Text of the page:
Intel’s head of its Client Computing Group, Kirk Skaugen, has said that by not launching Broadwell-based chips for desktops, the chip maker’s might have harmed its bottom line.
“We didn’t build a fifth-generation Core product for desktop towers. We made an experiment and we said ‘maybe we’re putting technology into the market too fast, let’s not build a chip for the mainstream tower business.”
Chipzilla thought that skipping the Broadwell for PCs helped the firm to save on costs in terms of research and development. It seemed to make sense at the time, but with hindsight it was fairly daft.
After the end of the Windows XP refresh, users had little or no incentive to upgrade their systems, so they didn’t.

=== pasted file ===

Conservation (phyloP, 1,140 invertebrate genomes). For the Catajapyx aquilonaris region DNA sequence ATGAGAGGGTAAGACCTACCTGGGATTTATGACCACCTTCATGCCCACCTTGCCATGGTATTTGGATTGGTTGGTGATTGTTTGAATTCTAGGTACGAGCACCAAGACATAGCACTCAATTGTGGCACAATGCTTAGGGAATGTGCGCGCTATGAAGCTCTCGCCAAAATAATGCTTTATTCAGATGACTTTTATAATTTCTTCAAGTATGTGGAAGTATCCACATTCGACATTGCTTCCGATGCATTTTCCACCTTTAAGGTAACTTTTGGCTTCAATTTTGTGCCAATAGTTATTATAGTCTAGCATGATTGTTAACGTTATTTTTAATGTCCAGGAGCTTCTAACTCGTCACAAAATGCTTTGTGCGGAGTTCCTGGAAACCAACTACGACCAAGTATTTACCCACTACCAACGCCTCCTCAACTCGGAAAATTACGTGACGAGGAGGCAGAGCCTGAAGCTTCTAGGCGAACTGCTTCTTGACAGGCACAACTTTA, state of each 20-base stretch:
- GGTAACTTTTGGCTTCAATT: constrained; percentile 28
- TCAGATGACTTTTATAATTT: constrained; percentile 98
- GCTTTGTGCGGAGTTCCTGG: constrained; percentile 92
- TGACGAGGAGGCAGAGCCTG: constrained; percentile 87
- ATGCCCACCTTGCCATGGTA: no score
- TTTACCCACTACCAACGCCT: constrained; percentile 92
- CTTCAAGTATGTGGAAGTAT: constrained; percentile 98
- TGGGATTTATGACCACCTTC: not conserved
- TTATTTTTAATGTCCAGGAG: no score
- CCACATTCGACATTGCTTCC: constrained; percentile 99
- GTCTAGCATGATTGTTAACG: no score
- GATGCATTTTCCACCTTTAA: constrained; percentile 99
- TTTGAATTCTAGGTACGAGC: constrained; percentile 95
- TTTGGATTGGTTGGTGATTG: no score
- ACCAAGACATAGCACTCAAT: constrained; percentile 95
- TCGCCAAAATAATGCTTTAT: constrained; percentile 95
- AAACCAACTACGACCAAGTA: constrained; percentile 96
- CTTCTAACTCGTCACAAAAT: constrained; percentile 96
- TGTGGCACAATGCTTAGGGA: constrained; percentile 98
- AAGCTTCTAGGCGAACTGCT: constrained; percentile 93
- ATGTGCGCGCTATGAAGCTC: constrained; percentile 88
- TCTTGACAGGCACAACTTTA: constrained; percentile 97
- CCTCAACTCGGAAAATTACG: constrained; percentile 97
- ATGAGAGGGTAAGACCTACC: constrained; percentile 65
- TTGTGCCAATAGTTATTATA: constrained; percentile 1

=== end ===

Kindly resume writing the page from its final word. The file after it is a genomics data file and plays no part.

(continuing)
Skaugen thought the move contributed to the slowdown in the desktop business this year. The unit volumes for the desktop processor dropped 16 per cent year over year for the first quarter of 2015 and 22 per cent in the second quarter.
Intel will go back to refreshing its desktop chip on a yearly basis. Intel will release a “Skylake Refresh” chips for the PCs later in 2016 and its next-generation Kaby Lake chip for tower desktops in 2016.